March 20, 1950
Appeal, No. 148, Jan. T., 1949, from judgment of Court of Common Pleas of Lancaster County, Oct. T., 1948, No. 54, in case of Robert Rothwell v. Mabel L. Groff. Judgment affirmed.
Marshall M. Cohen, for appellant, submitted a brief.
Richard A. Snyder and Paul A. Mueller, for appellee, submitted a brief.
Before Maxey, C.j., Drew, Linn, Stern, Stearne and Jones, JJ.
[ 364 Pa. Page 325]
OPINION BY MR. JUSTICE JONES
The plaintiff sued to recover damages for the defendant's alleged breach of her covenant of quiet possession and enjoyment contained in her written lease to the plaintiff and his wife of a dwelling whereof they became the occupants. The breach of covenant is averred to have resulted from the defendant's eviction of the plaintiff and his wife (since deceased) from the leased property in alleged violation of certain provisions of the Federal "Housing and Rent Act of 1947" approved June 30, 1947, as amended by the Act of March 30, 1948, 50 U.S.C.A. §§ 1881-1906 Pkt. Part. The damages claimed by the plaintiff are consequential, as well as highly speculative; and, in substantial part, the action was in tort, viz., for the alleged slander of the wife, and not in assumpsit on the written lease as the complaint purports. However, with such matters, we need not now be concerned. There is a fundamental barrier to the suit. The learned court below sustained the preliminary objections interposed by the defendant to the plaintiff's complaint and entered judgment for the defendant. This appeal by the plaintiff followed.
It is unnecessary for us to consider or pass upon the plaintiff's contention that, in effecting the eviction, the defendant violated regulations of the "Housing and Rent Act of 1947." For present purposes, we may assume, arguendo, such to have been the case. The complaint affirmatively shows that the eviction was had pursuant to a writ of possession issued by a Justice of the Peace on a judgment entered by him in a proceeding instituted by the defendant against the plaintiff and his wife and, so far as the record discloses, they did not question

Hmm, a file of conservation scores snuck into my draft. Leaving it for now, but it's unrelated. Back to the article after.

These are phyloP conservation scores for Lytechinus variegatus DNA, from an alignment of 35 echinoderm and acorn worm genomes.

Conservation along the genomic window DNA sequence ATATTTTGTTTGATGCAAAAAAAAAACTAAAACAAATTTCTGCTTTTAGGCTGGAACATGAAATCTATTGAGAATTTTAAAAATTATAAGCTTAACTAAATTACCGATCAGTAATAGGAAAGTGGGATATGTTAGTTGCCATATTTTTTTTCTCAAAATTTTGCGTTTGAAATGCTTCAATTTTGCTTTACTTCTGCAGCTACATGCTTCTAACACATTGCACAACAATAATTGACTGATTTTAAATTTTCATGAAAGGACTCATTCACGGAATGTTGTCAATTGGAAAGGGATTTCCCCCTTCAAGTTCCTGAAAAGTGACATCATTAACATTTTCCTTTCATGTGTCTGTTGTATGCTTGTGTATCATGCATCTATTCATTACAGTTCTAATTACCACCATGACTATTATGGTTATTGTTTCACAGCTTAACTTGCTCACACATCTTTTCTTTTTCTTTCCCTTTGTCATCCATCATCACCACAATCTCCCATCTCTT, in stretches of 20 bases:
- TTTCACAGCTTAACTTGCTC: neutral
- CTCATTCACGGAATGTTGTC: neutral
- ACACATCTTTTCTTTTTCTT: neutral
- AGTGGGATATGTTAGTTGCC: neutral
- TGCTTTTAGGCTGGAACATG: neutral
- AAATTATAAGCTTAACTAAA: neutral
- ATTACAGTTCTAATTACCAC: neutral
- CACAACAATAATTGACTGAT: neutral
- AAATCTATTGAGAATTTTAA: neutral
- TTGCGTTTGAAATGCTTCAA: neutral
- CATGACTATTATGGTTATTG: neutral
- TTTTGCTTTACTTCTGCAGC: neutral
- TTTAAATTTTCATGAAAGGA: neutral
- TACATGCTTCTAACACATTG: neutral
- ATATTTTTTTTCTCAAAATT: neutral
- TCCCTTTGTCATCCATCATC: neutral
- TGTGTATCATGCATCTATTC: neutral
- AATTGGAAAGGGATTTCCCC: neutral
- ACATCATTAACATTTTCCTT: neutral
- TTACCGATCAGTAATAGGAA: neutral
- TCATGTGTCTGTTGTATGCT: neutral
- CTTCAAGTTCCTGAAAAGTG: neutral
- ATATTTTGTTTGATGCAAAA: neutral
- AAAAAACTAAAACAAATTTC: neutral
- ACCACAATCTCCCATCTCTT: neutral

[ 364 Pa. Page 326]
the jurisdiction of the court. The adjudication, being regular on its face, competent to the jurisdiction and unreversed, was binding on the parties: See Gordon v. Hartford Sterling Company, 350 Pa. 277, 285-286, 38 A.2d 229; Thompson v. Hedrick, 91 Pa. Superior Ct. 41, 43. As a defendant in the lessor's possessory action, the present plaintiff did not exercise his right to certiorari the proceeding to the court of common pleas; nor did he appeal from the judgment entered therein. He is, therefore, conclusively barred from attacking the judgment collaterally such as by the instant suit. The case of Schwab v. Schneider, 236 Pa. 61, 62, 84 A. 582, is directly in point and rules this case adversely to the plaintiff's contention. As was said in the Schwab case by the learned judge of the lower court on whose opinion this court affirmed per curiam, -- "He [the plaintiff] cannot recover damages against the defendant for putting him out of possession by proceedings begun and prosecuted in accordance with law." The same is equally true here.
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